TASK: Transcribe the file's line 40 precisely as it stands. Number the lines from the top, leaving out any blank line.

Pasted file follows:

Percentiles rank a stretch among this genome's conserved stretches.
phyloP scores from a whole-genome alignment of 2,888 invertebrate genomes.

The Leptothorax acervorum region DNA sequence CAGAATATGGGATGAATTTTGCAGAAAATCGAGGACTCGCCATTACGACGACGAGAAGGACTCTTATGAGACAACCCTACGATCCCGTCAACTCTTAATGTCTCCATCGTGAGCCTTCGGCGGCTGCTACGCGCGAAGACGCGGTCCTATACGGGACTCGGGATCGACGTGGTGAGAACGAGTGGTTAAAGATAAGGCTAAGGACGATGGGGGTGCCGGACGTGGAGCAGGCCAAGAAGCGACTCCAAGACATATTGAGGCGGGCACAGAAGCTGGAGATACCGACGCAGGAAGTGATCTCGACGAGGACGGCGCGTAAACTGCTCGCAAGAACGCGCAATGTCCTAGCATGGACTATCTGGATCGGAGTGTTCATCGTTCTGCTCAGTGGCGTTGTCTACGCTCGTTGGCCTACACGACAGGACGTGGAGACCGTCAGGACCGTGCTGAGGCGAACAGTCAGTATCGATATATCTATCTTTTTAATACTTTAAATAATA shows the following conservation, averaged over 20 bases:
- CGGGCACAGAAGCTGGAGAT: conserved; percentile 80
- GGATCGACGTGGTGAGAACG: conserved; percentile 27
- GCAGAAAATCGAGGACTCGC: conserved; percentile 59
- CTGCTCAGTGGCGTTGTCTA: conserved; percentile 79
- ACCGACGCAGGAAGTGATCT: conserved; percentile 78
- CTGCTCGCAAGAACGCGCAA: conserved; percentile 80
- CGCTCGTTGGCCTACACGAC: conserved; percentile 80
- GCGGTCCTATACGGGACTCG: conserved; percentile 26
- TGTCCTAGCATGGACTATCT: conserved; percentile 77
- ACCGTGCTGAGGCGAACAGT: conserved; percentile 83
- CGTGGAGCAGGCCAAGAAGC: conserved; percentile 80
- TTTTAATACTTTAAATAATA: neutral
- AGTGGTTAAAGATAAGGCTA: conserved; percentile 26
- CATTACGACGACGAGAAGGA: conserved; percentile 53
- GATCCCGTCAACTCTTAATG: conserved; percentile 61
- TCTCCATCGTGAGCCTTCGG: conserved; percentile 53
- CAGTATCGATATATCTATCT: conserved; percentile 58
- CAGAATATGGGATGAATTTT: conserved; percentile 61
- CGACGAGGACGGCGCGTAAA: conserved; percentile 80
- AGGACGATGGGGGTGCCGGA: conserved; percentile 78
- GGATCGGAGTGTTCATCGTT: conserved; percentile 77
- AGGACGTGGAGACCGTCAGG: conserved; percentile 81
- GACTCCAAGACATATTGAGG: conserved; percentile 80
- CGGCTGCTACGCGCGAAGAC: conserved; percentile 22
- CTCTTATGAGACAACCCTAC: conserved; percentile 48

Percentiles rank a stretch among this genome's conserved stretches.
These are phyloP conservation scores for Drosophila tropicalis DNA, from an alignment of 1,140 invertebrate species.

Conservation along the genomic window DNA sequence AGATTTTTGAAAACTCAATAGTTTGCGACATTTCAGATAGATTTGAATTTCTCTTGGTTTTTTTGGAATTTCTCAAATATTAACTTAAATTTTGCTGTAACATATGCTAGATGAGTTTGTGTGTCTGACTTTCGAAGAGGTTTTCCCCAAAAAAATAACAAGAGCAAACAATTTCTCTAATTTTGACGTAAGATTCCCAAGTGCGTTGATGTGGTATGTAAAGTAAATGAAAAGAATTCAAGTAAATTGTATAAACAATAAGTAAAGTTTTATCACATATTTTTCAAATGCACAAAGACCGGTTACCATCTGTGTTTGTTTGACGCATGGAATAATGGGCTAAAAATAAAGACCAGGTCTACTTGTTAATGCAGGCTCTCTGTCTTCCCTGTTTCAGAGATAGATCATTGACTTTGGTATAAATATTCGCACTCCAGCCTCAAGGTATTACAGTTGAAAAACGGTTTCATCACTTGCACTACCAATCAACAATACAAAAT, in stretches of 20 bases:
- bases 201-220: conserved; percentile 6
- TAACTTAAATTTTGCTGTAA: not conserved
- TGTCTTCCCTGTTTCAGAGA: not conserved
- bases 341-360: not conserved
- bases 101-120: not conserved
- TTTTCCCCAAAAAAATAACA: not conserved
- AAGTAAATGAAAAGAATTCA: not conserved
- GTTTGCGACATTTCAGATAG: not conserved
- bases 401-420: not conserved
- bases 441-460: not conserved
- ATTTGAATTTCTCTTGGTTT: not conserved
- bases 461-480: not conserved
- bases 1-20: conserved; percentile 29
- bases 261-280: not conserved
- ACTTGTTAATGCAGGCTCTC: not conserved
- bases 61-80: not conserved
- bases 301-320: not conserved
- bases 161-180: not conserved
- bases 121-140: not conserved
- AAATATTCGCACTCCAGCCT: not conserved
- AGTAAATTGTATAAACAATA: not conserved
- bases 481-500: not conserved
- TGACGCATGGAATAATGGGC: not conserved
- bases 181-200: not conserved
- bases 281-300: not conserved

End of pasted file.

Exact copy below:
- bases 401-420: not conserved